Once in awhile I’ll come across a newspaper article or blog ranting about the Luddites/hippies/crazies/commies who eat local and/or organic, likening the local foods movement to that of a cult. While wrapping themselves in the flag, they rail at us for acting un-American, unpatriotic and downright elitist. Evidently, if we were true patriots, we’d rush right down to Wal-Mart to buy processed food products as well as a new stereo and underwear. Buying into the corporate culture doesn’t make you patriotic, and the recent economic melt-down has demonstrated that it doesn’t help the economy either.
Our global food production system is broken, controlled by a handful of multinational corporations, and entirely dependent on oil. It’s fragile rather than secure, no matter how much money the government pumps into Homeland Security. The food we buy at the store has traveled an average of 1,500 miles,* which means that if the trucks stopped coming for any reason, our communities soon would have no food. I remember the stores’ shelves getting bare quite quickly after a couple of these spring blizzards that shut down I-90. Depending on those trucks is the essence of insecure; local food systems help stabilize food availability.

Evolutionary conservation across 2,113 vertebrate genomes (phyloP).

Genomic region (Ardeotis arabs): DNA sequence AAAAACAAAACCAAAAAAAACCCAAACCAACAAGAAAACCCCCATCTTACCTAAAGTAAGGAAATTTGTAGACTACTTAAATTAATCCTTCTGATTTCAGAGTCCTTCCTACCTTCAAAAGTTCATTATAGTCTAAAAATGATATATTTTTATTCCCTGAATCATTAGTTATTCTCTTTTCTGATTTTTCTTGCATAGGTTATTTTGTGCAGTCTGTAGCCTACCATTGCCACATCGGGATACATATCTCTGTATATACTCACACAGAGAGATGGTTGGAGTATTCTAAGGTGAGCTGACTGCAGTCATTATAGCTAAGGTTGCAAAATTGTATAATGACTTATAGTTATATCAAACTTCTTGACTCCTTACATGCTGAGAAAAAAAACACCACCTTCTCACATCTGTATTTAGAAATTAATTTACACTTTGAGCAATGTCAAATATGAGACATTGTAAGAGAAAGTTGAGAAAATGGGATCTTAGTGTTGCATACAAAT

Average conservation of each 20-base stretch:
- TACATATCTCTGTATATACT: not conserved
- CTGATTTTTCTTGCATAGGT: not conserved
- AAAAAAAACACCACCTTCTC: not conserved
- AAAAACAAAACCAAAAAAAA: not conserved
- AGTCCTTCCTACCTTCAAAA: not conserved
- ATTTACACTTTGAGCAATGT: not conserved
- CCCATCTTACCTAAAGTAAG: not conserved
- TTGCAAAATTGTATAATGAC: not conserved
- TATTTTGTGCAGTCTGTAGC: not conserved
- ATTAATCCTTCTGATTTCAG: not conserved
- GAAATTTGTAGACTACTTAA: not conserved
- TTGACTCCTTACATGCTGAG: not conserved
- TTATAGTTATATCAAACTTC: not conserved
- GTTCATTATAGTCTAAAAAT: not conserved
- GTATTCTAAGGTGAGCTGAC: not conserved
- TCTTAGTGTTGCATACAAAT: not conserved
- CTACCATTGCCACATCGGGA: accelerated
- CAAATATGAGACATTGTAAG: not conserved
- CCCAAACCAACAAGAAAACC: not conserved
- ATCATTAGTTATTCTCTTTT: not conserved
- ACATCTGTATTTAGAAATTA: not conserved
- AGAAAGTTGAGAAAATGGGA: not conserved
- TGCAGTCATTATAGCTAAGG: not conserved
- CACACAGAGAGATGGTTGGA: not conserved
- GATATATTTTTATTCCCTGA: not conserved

Nor are those food frequent-flyer miles very efficient, using more calories (energy) than the food being transported has available. For example, shipping one strawberry from California to New York uses 435 calories,** and flying a head of iceberg lettuce from the West Coast to the East Coast uses 36 times the energy contained in the lettuce.^ When you crunch the numbers, it doesn’t add up to a sensible system.
I don’t claim to be Gary Paul Nahban or Barbara Kingsolver, but I’m making an effort, as are many others in South Dakota and around the world. The more local foods we eat, the healthier we are on many levels, as people, a nation, a planet, and an economy. So haters can just keep smugly munching their GM corn products from Wal-Mart and sneering at us hippies/hicks/seditionists with a little dirt under our nails. Thomas Jefferson believed a farmer was the highest profession to which a person could aspire, and I’m pretty sure he was patriot too.
*Deep Economy, Bill McKibben, 2007
**This Organic Life, Joan Dye Gussow, 2001
^Deep Economy, Bill McKibben, 2007